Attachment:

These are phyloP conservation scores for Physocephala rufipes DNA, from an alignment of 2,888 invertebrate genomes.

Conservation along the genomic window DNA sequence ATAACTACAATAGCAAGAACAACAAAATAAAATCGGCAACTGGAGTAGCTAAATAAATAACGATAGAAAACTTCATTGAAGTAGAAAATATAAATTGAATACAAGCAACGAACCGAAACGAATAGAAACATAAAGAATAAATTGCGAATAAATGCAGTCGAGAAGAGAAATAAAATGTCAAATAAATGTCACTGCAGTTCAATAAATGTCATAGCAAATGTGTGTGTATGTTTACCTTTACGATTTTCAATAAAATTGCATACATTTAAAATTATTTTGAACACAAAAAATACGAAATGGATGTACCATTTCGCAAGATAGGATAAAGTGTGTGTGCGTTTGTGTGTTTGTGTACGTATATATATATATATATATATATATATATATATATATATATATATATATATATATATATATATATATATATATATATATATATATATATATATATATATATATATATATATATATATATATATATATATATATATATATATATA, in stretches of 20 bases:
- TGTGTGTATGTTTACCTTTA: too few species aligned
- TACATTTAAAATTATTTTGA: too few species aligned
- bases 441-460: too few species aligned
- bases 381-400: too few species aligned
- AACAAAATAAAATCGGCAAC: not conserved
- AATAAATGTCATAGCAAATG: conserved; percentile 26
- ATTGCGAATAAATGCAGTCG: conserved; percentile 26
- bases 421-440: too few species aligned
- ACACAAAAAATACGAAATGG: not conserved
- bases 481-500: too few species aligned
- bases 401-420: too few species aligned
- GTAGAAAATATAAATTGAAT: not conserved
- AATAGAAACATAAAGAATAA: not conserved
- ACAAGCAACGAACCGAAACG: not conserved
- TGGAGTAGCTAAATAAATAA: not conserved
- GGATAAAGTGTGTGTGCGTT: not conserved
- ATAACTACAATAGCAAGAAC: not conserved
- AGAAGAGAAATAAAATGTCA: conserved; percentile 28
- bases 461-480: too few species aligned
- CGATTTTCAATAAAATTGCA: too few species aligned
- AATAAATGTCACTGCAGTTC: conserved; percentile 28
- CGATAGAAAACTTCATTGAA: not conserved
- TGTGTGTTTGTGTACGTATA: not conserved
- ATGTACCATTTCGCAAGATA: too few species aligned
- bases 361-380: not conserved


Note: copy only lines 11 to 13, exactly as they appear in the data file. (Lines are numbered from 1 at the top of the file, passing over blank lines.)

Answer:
- ACACAAAAAATACGAAATGG: not conserved
- bases 481-500: too few species aligned
- bases 401-420: too few species aligned